Every dental office manager knows that retaining current patients is just as vital to an office’s success as it is to draw in new prospective patients from the community.

Through retention, established practices continue to thrive and grow.

But it doesn’t come easy. In fact, patient retention requires strategic methods and an action plan, because allowing it to happen on its own or by accident will only allow patients to slip through the cracks and go elsewhere for their care.

Know Your Patients
Come up with a plan to help staff remember patients and their personal situations. For example, have a digital photo of each patient on file and keep a note somewhere in their chart about what they talked about during their previous visit. Did Mrs. Smith brag about her son’s upcoming wedding? Ask her how it went! Remembering each guest who steps into your practice will help them to feel valued and appreciated…because you remembered them (even if you did need a little help!)

Give Them Time with the Dentist
Your dentist’s time is valuable, as is everyone’s in the office. But most patients want to have that one-on-one time with the doctor they feel they deserve. When they don’t get it, it sets a tone over the practice as a whole that they’re less important than the person in the next room.

Set aside a few uninterrupted minutes for the dentist to have a face to face with your patient where they’re not disturbed or distracted. Even if the patient isn’t there to see the dentist that day, try to arrange where the doctor can pop in just to say hello.

Reassess Your Patient Hand-offs
A lot of patients slip through the cracks when a message isn’t fully relayed from the back office staff to the team at the front. If the patient is considering not going through with a particular procedure, this is usually where the broken link in the chain will occur.

Here’s where communication is key. Use the patient’s name during your hand-off to other staff and always reiterate their needs or upcoming appointment protocol with the next staff member in front of the patient, even if they’re already aware of what the treatment plan is. You’re subconsciously reinforcing to the patient the value and need of their next steps in care.

Consider Modifying Your Financial Policies/Insurance Protocol
It’s vital to have an established financial protocol in order to reduce collections and minimize past-due accounts. But if those policies are also deterring patients from coming back to our offices, we’re shooting ourselves in the foot. To ease and minimize the risk of losing patients as we modify networks or collections protocols, it’s important to take a step back and look at the circumstances as if we were a patient with no hands-on experience managing claims.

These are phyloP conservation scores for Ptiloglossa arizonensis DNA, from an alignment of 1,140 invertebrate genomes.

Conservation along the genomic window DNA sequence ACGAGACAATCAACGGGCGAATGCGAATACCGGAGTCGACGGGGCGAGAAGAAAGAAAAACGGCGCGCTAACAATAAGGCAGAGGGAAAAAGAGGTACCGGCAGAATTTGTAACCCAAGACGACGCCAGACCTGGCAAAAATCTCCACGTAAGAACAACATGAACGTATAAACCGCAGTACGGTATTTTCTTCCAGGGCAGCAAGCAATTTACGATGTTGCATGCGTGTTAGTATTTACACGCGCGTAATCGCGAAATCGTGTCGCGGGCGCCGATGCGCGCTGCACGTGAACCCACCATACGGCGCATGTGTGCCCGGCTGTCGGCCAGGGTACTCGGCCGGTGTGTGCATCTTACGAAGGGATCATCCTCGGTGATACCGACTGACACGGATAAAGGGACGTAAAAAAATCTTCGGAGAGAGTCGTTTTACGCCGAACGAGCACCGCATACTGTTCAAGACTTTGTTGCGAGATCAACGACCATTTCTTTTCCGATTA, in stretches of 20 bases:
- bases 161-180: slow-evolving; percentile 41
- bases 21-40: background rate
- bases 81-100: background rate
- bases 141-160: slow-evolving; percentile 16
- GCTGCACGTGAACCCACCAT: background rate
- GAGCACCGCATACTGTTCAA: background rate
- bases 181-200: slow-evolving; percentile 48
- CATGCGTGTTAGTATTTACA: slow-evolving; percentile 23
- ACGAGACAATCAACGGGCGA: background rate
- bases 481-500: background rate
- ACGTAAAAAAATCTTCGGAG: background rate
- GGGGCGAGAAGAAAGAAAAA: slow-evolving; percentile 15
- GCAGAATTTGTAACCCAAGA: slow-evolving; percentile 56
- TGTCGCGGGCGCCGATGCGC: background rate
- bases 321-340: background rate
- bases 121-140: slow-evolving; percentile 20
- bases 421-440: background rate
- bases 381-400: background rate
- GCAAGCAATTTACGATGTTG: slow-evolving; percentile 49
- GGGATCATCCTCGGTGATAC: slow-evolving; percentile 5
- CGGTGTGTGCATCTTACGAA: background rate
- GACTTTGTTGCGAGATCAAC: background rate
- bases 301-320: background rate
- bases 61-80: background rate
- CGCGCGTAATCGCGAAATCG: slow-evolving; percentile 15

Are there things that need to change? Do we need to improve the way we communicate these policies with our patients? Find a way to explain things so that they’re easy to understand yet still financially beneficial to the patients you serve. As you do, you’ll find that informed individuals will still be able to comply with your financial policy without immediately withdrawing and going elsewhere for care.

Education is key, but we have to keep our eyes open throughout the process.

Open the Door
You wouldn’t imagine how many practices leave the front door to their office locked, even if there’s five minutes left in the lunch hour or everyone is still sitting in the morning huddle. In most cases this is not a safety issue, but rather an impersonal way of saying “Sorry, but we’re not working yet.”

Unlock the door and have a small sign at the desk that says something like “We’ll be right with you! Please sign in” and allow patients to come in and get settled on their own time. Being so rigid that people are standing outside of the front door two minutes before the practice opens makes it feel as if staff are more concerned with their time cards than they are the patients coming in for care.

Run on Time
Scheduling strategies are key when it comes to making all patients feel confident entrusting you with their oral health. If you tend to run behind every day, it won’t take long for people to start to notice. The same can be said for how soon you’re able to see a patient back in your office for follow up care. If they’re waiting 8-9 weeks for a treatment appointment after their exam, they’ll feel like it’s not as much of a priority as you’ve made it out to be.

Patient retention is an ongoing process that never ends and almost always has room for improvement. Follow these six steps to start making big changes!

Cheers!
Heather